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Foster Care Adoption Myths Debunked

Americans have a more favorable opinion of foster care adoption than international adoption or private infant adoption, according to a 2013 study by the Dave Thomas Foundation for Adoption. And that's a good thing, considering that more than 100,000 children in foster care still waiting for permanent homes, according to Today Parents.

Yet more than half of Americans still wrongly believe that children in the foster care system are juvenile delinquents, the study also revealed. The truth is, children enter foster care because of abuse, neglect and/or abandonment by their biological family.

But now there is a new campaign that brings awareness the the joy that adopting a foster child brings. It's from Together We Rise, a foster care advocacy group that shares Adoption Day photos. Check them out along with six misconceptions about adopting from foster care.

1. You'll end up fostering or adopting more than one child.

The is the misconception that the foster care agency is "going to twist your arm and you'll come home with a carful of kids," said Rita Soronen, CEO and President of the Dave Thomas Foundation for Adoption. In reality, Soronen said, foster care agencies "for the most part err on the side of caution."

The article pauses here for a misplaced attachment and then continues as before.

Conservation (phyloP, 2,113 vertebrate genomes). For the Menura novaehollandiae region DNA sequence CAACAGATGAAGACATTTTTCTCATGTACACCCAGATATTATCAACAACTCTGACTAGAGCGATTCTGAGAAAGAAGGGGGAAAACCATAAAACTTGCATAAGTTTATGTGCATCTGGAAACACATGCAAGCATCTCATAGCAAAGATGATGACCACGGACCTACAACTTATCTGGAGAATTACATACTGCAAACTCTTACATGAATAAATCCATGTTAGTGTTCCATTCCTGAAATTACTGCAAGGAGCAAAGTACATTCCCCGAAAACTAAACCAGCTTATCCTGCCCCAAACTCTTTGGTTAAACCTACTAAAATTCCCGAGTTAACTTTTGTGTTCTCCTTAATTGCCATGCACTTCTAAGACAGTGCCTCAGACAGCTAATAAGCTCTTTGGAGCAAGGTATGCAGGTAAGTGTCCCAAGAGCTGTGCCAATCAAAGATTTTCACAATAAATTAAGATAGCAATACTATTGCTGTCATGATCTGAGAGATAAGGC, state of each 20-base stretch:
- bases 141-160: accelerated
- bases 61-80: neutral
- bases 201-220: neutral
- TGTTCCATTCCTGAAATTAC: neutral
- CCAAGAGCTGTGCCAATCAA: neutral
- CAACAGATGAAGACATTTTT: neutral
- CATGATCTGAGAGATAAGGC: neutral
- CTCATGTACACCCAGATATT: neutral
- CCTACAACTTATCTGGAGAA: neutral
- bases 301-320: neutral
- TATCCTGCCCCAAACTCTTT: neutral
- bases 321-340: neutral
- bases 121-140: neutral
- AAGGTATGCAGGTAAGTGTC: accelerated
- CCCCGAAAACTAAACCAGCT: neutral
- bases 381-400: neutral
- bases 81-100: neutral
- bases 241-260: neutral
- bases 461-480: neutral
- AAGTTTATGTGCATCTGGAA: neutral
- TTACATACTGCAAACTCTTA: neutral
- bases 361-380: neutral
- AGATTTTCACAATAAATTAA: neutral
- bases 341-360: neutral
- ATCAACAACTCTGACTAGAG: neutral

2. Foster kids have medical or behavioral needs that make them difficult to care for.

Only one-third of the children in foster care have any kind of diagnosable disability, according to a report from United Cerebral Palsy and Children's Rights. And being classified as a "special needs" child may simply mean that he or she is part of a sibling group or more difficult to place because of age.

3. It costs more than adopting from overseas.

The average cost of adopting from foster care is less than $2,500. Up to $2,000 of that cost may be covered by the state. Families may also receive monthly maintenance payments and financial aid for their child's college education.

4. There may be a risk of having to say goodbye at some point during the adoption process.

"Sometimes I felt like I would keep my heart guarded, just in case," said one parent of an adopted foster child. But "once they get adopted, it's like you gave birth to them."

5. You have to have a relationship with the birth parents or relatives.

"No adoptive family is required to have a relationship with the biological family," said Soronen. "Once you're an adoptive family, you make the legal decisions for [your] child."

6. If you adopt an older child rather than an infant, it won't be like having your own child.

"That's just so wrong," said Soronen. "There's just no reason to think that adopting an older youth — whether they're 9 or 16 — isn't worth the effort."

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Image via Together We Rise/Instagram

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